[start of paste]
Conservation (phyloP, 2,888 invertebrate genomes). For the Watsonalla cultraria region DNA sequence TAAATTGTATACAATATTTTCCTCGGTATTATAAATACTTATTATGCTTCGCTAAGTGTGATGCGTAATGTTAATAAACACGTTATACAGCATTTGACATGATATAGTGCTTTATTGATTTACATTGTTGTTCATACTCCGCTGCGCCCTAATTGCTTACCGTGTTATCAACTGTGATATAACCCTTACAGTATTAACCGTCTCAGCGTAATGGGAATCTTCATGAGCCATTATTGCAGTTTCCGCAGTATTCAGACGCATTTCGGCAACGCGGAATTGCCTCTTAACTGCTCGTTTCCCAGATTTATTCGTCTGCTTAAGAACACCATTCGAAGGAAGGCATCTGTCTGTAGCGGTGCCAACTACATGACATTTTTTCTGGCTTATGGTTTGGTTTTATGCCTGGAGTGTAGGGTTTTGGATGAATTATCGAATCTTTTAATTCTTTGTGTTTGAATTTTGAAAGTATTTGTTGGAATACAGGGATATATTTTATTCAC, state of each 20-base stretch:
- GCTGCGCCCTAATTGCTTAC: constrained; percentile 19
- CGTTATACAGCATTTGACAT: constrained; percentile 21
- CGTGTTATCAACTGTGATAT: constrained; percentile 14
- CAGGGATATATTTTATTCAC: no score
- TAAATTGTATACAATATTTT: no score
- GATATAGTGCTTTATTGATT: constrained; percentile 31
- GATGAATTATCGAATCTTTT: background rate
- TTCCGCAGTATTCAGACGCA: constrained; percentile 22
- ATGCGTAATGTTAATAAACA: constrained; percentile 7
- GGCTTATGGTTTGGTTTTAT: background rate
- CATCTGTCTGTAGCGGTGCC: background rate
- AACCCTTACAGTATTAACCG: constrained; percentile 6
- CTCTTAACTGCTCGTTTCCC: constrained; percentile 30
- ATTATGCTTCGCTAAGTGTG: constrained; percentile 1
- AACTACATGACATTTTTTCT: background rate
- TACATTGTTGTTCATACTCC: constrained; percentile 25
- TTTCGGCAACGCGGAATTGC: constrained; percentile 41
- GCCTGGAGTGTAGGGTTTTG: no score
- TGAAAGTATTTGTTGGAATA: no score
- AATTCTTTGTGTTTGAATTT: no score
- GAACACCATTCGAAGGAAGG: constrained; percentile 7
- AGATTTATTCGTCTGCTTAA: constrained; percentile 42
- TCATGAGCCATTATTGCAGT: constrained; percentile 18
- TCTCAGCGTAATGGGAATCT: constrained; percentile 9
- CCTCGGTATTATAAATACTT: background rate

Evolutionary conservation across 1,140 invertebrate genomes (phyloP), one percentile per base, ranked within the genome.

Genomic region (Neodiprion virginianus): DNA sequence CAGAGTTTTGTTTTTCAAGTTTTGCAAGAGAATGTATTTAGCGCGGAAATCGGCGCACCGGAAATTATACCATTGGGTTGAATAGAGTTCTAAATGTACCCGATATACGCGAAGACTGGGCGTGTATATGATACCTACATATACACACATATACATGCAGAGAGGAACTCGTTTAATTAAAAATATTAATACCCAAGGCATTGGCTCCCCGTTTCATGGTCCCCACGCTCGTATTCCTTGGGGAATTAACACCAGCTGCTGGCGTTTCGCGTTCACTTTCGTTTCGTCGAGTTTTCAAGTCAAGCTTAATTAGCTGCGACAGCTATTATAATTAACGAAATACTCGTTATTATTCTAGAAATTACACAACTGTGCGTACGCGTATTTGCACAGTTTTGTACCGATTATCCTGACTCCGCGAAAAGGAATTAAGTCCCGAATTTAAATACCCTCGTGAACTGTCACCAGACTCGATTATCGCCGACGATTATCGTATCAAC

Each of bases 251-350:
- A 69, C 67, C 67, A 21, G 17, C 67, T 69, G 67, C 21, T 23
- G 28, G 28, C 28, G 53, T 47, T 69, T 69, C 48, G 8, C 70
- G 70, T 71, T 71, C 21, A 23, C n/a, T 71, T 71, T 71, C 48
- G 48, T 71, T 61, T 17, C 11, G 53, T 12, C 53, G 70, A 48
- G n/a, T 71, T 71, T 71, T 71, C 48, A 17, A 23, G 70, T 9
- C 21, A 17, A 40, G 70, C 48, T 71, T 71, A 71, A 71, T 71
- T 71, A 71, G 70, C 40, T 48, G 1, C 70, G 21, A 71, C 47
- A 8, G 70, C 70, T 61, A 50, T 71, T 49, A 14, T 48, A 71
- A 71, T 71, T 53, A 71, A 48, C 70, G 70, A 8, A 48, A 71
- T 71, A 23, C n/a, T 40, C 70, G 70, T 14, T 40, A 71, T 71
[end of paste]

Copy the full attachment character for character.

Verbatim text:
Conservation (phyloP, 2,888 invertebrate genomes). For the Watsonalla cultraria region DNA sequence TAAATTGTATACAATATTTTCCTCGGTATTATAAATACTTATTATGCTTCGCTAAGTGTGATGCGTAATGTTAATAAACACGTTATACAGCATTTGACATGATATAGTGCTTTATTGATTTACATTGTTGTTCATACTCCGCTGCGCCCTAATTGCTTACCGTGTTATCAACTGTGATATAACCCTTACAGTATTAACCGTCTCAGCGTAATGGGAATCTTCATGAGCCATTATTGCAGTTTCCGCAGTATTCAGACGCATTTCGGCAACGCGGAATTGCCTCTTAACTGCTCGTTTCCCAGATTTATTCGTCTGCTTAAGAACACCATTCGAAGGAAGGCATCTGTCTGTAGCGGTGCCAACTACATGACATTTTTTCTGGCTTATGGTTTGGTTTTATGCCTGGAGTGTAGGGTTTTGGATGAATTATCGAATCTTTTAATTCTTTGTGTTTGAATTTTGAAAGTATTTGTTGGAATACAGGGATATATTTTATTCAC, state of each 20-base stretch:
- GCTGCGCCCTAATTGCTTAC: constrained; percentile 19
- CGTTATACAGCATTTGACAT: constrained; percentile 21
- CGTGTTATCAACTGTGATAT: constrained; percentile 14
- CAGGGATATATTTTATTCAC: no score
- TAAATTGTATACAATATTTT: no score
- GATATAGTGCTTTATTGATT: constrained; percentile 31
- GATGAATTATCGAATCTTTT: background rate
- TTCCGCAGTATTCAGACGCA: constrained; percentile 22
- ATGCGTAATGTTAATAAACA: constrained; percentile 7
- GGCTTATGGTTTGGTTTTAT: background rate
- CATCTGTCTGTAGCGGTGCC: background rate
- AACCCTTACAGTATTAACCG: constrained; percentile 6
- CTCTTAACTGCTCGTTTCCC: constrained; percentile 30
- ATTATGCTTCGCTAAGTGTG: constrained; percentile 1
- AACTACATGACATTTTTTCT: background rate
- TACATTGTTGTTCATACTCC: constrained; percentile 25
- TTTCGGCAACGCGGAATTGC: constrained; percentile 41
- GCCTGGAGTGTAGGGTTTTG: no score
- TGAAAGTATTTGTTGGAATA: no score
- AATTCTTTGTGTTTGAATTT: no score
- GAACACCATTCGAAGGAAGG: constrained; percentile 7
- AGATTTATTCGTCTGCTTAA: constrained; percentile 42
- TCATGAGCCATTATTGCAGT: constrained; percentile 18
- TCTCAGCGTAATGGGAATCT: constrained; percentile 9
- CCTCGGTATTATAAATACTT: background rate

Evolutionary conservation across 1,140 invertebrate genomes (phyloP), one percentile per base, ranked within the genome.

Genomic region (Neodiprion virginianus): DNA sequence CAGAGTTTTGTTTTTCAAGTTTTGCAAGAGAATGTATTTAGCGCGGAAATCGGCGCACCGGAAATTATACCATTGGGTTGAATAGAGTTCTAAATGTACCCGATATACGCGAAGACTGGGCGTGTATATGATACCTACATATACACACATATACATGCAGAGAGGAACTCGTTTAATTAAAAATATTAATACCCAAGGCATTGGCTCCCCGTTTCATGGTCCCCACGCTCGTATTCCTTGGGGAATTAACACCAGCTGCTGGCGTTTCGCGTTCACTTTCGTTTCGTCGAGTTTTCAAGTCAAGCTTAATTAGCTGCGACAGCTATTATAATTAACGAAATACTCGTTATTATTCTAGAAATTACACAACTGTGCGTACGCGTATTTGCACAGTTTTGTACCGATTATCCTGACTCCGCGAAAAGGAATTAAGTCCCGAATTTAAATACCCTCGTGAACTGTCACCAGACTCGATTATCGCCGACGATTATCGTATCAAC

Each of bases 251-350:
- A 69, C 67, C 67, A 21, G 17, C 67, T 69, G 67, C 21, T 23
- G 28, G 28, C 28, G 53, T 47, T 69, T 69, C 48, G 8, C 70
- G 70, T 71, T 71, C 21, A 23, C n/a, T 71, T 71, T 71, C 48
- G 48, T 71, T 61, T 17, C 11, G 53, T 12, C 53, G 70, A 48
- G n/a, T 71, T 71, T 71, T 71, C 48, A 17, A 23, G 70, T 9
- C 21, A 17, A 40, G 70, C 48, T 71, T 71, A 71, A 71, T 71
- T 71, A 71, G 70, C 40, T 48, G 1, C 70, G 21, A 71, C 47
- A 8, G 70, C 70, T 61, A 50, T 71, T 49, A 14, T 48, A 71
- A 71, T 71, T 53, A 71, A 48, C 70, G 70, A 8, A 48, A 71
- T 71, A 23, C n/a, T 40, C 70, G 70, T 14, T 40, A 71, T 71